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Method Invocation and Return
Java's Bytecodes for Invoking and Returning from Methods
by Bill Venners
First Published in JavaWorld, June 1997

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Other forms of method invocation
Although instance methods normally are invoked with invokevirtual, two other opcodes are used to invoke this kind of method in certain situations: invokespecial and invokeinterface.

Invokespecial is used in three situations in which an instance method must be invoked based on the type of the reference, not on the class of the object. The three situations are:

  1. invocation of instance initialization (<init>) methods
  2. invocation of private methods
  3. invocation of methods using the super keyword

Invokeinterface is used to invoke an instance method given a reference to an interface.

Method invocation of invokespecial and invokeinterface
Opcode Operand(s) Description
invokespecial
indexbyte1, indexbyte2
pop objectref and args, invoke method at constant pool index
invokeinterface
indexbyte1, indexbyte2
pop objectref and args, invoke method at constant pool index

The invokespecial instruction
Invokespecial differs from invokevirtual primarily in that invokespecial selects a method based on the type of the reference rather than the class of the object. In other words, it does static binding instead of dynamic binding. In each of the three situations where invokespecial is used, dynamic binding wouldn't yield the desired result.

invokespecial and <init>
The compiler places code for constructors and instance variable initializers into <init> methods, or instance initialization methods. A class gets one <init> method in the class file for each constructor in the source. If you don't explicitly declare a constructor in the source, the compiler will generate a default no-arg constructor for you. This default constructor also ends up as an <init> method in the class file. So just as every class will have at least one constructor, every class also will have at least one <init> method.

The <init> methods are called only when a new instance is created. At least one <init> method will be invoked for each class along the inheritance path of the newly created object, and multiple <init> methods could be invoked for any one class along that path.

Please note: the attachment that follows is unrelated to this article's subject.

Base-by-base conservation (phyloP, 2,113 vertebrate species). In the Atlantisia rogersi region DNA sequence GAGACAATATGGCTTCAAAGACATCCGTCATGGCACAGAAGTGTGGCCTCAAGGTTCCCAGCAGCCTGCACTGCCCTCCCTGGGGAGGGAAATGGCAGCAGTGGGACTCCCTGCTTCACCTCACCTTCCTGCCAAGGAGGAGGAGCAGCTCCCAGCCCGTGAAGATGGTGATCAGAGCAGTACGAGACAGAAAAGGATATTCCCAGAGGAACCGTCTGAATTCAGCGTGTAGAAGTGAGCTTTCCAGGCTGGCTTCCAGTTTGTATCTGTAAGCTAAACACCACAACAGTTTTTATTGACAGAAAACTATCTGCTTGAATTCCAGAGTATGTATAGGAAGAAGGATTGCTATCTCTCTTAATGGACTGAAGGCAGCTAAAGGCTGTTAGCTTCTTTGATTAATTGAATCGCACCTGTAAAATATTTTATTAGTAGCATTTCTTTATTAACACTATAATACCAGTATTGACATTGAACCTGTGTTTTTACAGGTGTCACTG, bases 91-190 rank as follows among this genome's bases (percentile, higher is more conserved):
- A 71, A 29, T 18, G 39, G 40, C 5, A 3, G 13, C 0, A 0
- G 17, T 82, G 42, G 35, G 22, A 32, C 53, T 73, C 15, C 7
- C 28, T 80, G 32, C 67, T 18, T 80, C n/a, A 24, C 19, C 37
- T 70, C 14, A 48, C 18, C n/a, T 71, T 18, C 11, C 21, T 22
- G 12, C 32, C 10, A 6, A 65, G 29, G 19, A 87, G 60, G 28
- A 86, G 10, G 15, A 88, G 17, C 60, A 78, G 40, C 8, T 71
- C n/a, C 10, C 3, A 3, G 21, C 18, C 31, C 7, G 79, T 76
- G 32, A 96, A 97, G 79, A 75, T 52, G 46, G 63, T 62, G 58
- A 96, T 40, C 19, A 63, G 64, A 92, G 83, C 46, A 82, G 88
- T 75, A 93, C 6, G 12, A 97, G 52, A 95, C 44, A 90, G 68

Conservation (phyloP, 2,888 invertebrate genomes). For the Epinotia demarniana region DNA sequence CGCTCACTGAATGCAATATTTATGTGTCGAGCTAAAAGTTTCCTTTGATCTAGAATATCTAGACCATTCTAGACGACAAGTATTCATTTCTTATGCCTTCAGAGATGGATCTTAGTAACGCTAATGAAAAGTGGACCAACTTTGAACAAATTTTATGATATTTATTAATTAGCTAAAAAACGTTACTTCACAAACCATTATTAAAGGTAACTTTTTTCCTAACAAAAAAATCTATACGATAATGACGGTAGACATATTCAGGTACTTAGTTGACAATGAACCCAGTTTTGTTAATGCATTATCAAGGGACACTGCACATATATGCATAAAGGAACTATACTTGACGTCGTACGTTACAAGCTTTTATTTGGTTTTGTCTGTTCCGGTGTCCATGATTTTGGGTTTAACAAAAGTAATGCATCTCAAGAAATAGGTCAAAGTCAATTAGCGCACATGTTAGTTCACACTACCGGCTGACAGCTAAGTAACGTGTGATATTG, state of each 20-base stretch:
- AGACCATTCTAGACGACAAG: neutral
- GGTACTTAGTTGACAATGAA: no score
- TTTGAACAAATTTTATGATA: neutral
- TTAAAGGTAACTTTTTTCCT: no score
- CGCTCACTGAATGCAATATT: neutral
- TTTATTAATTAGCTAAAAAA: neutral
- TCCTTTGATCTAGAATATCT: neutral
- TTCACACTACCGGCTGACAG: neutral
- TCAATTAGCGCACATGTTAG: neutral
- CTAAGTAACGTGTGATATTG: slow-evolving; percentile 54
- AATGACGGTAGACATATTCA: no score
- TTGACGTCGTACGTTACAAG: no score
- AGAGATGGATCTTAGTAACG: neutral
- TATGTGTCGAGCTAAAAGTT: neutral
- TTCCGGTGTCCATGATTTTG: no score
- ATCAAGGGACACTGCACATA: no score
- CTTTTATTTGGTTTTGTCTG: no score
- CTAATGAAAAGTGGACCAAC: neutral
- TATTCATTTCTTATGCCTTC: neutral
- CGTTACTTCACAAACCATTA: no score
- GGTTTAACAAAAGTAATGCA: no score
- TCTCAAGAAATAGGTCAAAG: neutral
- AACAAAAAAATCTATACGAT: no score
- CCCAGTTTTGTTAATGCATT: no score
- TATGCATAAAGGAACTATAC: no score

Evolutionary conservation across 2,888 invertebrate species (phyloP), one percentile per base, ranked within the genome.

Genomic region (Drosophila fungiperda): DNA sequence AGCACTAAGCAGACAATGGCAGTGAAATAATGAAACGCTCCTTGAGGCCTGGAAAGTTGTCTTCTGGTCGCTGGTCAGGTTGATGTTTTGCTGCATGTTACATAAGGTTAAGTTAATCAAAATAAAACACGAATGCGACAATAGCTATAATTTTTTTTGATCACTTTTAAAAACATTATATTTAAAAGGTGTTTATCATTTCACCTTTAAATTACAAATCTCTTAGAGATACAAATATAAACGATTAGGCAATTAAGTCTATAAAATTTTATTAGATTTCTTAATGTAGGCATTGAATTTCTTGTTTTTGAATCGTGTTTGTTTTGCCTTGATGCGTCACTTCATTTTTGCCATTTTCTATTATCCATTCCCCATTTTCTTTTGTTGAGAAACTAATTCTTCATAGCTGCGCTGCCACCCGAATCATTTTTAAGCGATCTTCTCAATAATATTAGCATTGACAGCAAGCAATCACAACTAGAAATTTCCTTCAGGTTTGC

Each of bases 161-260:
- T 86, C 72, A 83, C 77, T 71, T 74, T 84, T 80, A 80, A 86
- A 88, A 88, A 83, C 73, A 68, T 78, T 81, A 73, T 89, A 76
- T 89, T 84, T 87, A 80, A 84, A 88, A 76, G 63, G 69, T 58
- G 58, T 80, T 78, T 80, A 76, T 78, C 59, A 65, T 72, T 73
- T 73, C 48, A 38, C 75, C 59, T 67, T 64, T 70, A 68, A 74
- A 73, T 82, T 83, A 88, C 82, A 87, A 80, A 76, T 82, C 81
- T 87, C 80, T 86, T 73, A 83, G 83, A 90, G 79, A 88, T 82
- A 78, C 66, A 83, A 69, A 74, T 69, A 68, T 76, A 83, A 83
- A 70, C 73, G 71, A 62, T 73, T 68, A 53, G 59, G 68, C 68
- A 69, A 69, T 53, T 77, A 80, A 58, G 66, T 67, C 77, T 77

Why is invokespecial used to invoke <init> methods? Because subclass <init> methods need to be able to invoke superclass <init> methods. This is how multiple <init> methods get invoked when an object is instantiated. The virtual machine invokes an <init> method declared in the object's class. That <init> method first invokes either another <init> method in the same class, or an <init> method in its superclass. This process continues all the way up to Object.

For example, consider this code:

class Dog {
}

class CockerSpaniel extends Dog {

    public static void main(String args[]) {
        CockerSpaniel bootsie = new CockerSpaniel();
    }
}

When you invoke main(), the virtual machine will allocate space for a new CockerSpaniel object, then invoke CockerSpaniel's default no-arg <init> method to initialize that space. That method will invoke Dog's <init> method, which will invoke Object's <init> method.

Because every class has at least one <init> method, it is common for classes to have <init> methods with identical signatures. (A method's signature is its name and the number and types of its arguments.) For example, the <init> methods for all three classes in the inheritance path for CockerSpaniel have the same signature. CockerSpaniel, Dog, and Object all contain a method named <init> that takes no arguments.

It would be impossible to invoke a Dog's <init> method from CockerSpaniel's <init> method using invokevirtual, because invokevirtual would perform dynamic binding and invoke CockerSpaniel's <init> method. With invokespecial, however, Dog's <init> method can be invoked from CockerSpaniel's <init> method, because the type of the reference placed in the class file is Dog.

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